TechSpot PC Buying Guide: Mid-2013 Update

TechSpot's PC Buying Guide offers an in-depth list of today's best desktop PC hardware, spanning four typical budgets starting at ~$500 for a well-balanced machine capable of medium workloads, up to $3,000+ for the Luxury build which includes the best PC hardware recommendations when budget is not a big concern.

The Budget Box

• Decent performance • Good for everyday computing • Gaming with add-on GPU
Granted, if you just need to create a few documents and check your email, you can get by on much less than a $500 desktop. However, if you follow our Budget build to the T, you'll have a system acceptable for any role apart from running graphically intense applications.

The Entry-Level Rig

• Good performance • Fast for everyday computing • Casual gaming
Our Entry-Level Rig should be an excellent companion for running general applications and a sufficient solution for even the newest games on the market, albeit with some of the eye-candy dialed down.

The Enthusiast's PC

• Excellent performance • Great Multitasker • Perfect for gaming
Our Enthusiast's PC incorporates the perfect blend of both the Entry-Level and Luxury System. Our intent is to keep this system within the grasp of the average PC enthusiast, offering a fully-loaded system minus some of the unnecessary bells & whistles that could set you back an additional grand or two.

The Luxury System

• Workstation-like performance • Heavy multitasking • Extreme gaming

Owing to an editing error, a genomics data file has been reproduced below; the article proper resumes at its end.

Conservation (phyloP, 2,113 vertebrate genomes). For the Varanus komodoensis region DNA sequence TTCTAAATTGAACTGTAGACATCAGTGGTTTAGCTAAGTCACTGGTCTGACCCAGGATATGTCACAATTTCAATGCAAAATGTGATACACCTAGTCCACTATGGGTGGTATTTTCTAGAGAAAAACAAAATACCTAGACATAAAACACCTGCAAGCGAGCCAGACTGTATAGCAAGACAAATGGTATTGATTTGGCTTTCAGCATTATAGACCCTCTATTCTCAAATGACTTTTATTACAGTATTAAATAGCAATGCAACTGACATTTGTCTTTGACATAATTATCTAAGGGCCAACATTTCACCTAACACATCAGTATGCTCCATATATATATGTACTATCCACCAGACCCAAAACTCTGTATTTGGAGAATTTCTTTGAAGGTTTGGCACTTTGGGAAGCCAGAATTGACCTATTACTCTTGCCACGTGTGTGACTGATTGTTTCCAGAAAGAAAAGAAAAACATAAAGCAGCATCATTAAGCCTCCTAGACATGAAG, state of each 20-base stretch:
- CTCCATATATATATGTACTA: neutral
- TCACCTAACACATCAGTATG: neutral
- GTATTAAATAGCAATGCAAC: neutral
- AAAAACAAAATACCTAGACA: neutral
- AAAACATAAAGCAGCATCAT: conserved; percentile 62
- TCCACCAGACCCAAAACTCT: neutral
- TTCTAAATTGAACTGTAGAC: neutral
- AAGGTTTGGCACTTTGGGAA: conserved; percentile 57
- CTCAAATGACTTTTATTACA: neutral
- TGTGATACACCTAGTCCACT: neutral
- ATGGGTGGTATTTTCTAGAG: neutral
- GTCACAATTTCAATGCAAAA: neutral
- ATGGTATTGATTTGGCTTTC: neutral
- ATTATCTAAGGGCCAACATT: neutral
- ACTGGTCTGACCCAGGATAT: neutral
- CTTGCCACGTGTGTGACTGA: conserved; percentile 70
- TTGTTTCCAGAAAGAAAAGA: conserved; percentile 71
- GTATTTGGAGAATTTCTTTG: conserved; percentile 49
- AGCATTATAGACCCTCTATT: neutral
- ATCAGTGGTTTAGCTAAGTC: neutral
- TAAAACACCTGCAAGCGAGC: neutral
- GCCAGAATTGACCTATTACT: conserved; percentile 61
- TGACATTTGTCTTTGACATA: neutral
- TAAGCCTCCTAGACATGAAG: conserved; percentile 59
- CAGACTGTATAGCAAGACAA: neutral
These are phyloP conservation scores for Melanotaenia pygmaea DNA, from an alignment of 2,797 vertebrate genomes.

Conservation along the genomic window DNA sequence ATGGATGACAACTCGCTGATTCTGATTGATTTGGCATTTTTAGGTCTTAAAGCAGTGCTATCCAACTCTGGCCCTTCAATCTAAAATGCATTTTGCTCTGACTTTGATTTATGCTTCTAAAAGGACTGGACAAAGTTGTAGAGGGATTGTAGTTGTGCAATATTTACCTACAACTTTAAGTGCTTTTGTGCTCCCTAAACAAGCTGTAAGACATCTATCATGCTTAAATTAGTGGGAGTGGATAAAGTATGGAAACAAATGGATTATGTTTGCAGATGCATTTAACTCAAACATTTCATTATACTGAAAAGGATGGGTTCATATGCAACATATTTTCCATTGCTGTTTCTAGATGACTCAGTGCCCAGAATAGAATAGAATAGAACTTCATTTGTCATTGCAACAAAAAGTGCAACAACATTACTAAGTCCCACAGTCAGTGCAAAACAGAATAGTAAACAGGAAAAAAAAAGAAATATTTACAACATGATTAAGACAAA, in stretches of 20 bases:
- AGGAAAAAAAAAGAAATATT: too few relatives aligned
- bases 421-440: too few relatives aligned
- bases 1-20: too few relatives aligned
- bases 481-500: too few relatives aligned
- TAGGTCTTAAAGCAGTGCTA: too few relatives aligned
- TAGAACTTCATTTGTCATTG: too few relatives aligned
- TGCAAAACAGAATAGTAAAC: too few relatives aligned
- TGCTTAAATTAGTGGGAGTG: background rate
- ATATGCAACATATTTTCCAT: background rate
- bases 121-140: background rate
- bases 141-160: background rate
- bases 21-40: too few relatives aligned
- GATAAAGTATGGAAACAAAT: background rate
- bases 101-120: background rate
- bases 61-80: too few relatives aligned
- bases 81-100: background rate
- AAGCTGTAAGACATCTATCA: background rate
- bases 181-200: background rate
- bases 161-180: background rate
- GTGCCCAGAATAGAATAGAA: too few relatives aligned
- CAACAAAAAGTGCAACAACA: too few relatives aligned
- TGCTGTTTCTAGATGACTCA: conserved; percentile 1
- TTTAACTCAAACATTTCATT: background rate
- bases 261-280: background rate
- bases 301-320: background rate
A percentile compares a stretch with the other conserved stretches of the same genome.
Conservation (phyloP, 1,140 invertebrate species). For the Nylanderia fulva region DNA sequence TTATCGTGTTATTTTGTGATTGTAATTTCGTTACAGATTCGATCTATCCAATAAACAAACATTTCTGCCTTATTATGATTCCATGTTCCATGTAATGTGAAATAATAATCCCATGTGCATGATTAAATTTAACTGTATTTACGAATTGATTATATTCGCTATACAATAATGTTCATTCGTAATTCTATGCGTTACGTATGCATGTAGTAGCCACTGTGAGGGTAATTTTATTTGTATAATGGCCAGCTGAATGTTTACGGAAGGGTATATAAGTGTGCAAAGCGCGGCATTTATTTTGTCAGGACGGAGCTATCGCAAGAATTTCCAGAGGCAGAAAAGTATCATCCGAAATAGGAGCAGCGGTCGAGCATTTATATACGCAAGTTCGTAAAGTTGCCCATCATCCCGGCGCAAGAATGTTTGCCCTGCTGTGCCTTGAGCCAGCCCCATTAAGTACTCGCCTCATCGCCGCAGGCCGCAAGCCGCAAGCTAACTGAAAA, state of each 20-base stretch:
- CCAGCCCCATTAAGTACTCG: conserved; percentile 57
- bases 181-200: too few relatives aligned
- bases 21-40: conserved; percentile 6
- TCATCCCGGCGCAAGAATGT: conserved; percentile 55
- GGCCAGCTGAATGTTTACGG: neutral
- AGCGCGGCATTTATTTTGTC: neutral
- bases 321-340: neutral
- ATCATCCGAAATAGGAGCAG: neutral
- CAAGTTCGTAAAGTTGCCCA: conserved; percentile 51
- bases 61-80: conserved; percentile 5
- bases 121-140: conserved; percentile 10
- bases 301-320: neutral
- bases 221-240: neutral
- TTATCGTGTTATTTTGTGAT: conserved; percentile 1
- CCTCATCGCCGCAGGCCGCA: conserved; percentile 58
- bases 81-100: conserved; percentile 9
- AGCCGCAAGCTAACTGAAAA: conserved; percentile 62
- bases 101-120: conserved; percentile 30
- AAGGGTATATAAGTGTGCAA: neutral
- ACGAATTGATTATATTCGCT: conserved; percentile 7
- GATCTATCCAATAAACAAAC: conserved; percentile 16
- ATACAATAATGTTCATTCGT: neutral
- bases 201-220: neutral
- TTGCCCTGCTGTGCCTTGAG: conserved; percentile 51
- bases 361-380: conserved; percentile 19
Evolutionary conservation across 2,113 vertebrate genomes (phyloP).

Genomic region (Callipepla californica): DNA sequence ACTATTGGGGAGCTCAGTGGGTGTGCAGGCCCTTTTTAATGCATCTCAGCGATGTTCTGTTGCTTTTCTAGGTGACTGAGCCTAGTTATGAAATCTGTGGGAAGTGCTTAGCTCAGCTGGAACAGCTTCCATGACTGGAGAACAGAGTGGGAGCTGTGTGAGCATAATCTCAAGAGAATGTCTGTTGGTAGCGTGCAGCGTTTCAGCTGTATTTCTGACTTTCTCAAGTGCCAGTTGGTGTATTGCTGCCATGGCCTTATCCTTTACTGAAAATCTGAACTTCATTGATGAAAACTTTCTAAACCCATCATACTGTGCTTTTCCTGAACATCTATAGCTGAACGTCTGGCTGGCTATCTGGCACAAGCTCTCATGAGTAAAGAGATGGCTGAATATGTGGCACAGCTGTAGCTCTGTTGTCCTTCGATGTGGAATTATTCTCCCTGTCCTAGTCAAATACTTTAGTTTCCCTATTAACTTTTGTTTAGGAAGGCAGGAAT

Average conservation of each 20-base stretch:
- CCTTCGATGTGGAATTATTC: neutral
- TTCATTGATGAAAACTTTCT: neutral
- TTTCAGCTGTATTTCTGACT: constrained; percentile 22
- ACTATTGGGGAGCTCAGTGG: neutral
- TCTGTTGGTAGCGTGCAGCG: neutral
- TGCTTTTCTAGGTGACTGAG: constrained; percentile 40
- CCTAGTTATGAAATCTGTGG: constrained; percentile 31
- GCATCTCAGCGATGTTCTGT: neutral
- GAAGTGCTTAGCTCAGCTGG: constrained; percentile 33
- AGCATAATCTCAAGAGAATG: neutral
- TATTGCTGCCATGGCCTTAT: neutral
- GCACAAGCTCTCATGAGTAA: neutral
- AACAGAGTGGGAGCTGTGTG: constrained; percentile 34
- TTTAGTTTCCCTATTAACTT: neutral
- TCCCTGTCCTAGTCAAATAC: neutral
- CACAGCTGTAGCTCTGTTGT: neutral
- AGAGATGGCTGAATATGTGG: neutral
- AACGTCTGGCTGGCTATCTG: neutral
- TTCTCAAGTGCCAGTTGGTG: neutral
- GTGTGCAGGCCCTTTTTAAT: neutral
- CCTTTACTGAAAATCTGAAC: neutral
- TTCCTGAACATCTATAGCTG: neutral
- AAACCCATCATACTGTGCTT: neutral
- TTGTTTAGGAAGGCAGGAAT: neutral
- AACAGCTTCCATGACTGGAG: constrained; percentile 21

The Luxury System is a screaming-edge machine lacking any virtual price cap. Every component in this guide is thoughtfully scrutinized, offering the most horsepower for your greenback. If a component's premium price isn't justified, it simply doesn't make the cut.

Read: TechSpot PC Buying Guide: Mid-2013 Update

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5 Comments

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I just built my own high end system last summer and went through all the research. The turn key solutions were just too expensive and always skimped on something. I bought everything from Amazon (great reviews helped) and just added a GTX 780 OC, my cost was still under $2k and I think I'm good for few years. (i7-3770k@4.6Ghz, 32GB 1800 Ram, 2x128 SSDs, Noctua Air cooler, Gold 650 PS, mid quality everything else). I ended up spending more on the MB than I wanted, but I think it was worth it in the end for the flexibility and features. (Asus p8z77 Deluxe).

I'm building a new machine for my GF and going for smallest form factor with a GTX 760. Show me a system that I can buy for less than I can build with this and I'm very interested.

Overall I thought the guide was OK, an i5 with GTX 760 will rock most games at max, the i5 plays a bigger role than many people think.

"The Entry-Level Rig" - spending $190 on a CPU and $110 on a GPU, for a "gaming" machine that costs $602? $1400 "Enthusiast" PC and the best GPU you can fit in it is a 760?

Think I could whip up a better build in 5 minutes in pcpartpicker.

startscreennope said,
"The Entry-Level Rig" - spending $190 on a CPU and $110 on a GPU, for a "gaming" machine that costs $602? $1400 "Enthusiast" PC and the best GPU you can fit in it is a 760?

Think I could whip up a better build in 5 minutes in pcpartpicker.

Yeah, not sure I agree with any of the setups. They are far too overpriced, and the hardware combinations just don't make sense.

Newegg is overpriced these days. There's a computer parts store 100 miles from where I live but I figured I'd just go with Dell. Newegg was 1200 and Dell was 750 for the same system. So, to hell with that.

I used to like building my own machines but if it's gonna be so damn expensive then meh. I can still upgrade the components on this new one as needed.

My current machine is a Gateway off the shell that I've slapped more RAM into, gone from Vista, to Win7 to Win8 on and put three different video cards in over the past 5 years.

Anyway, building is fun but saving money is more fun.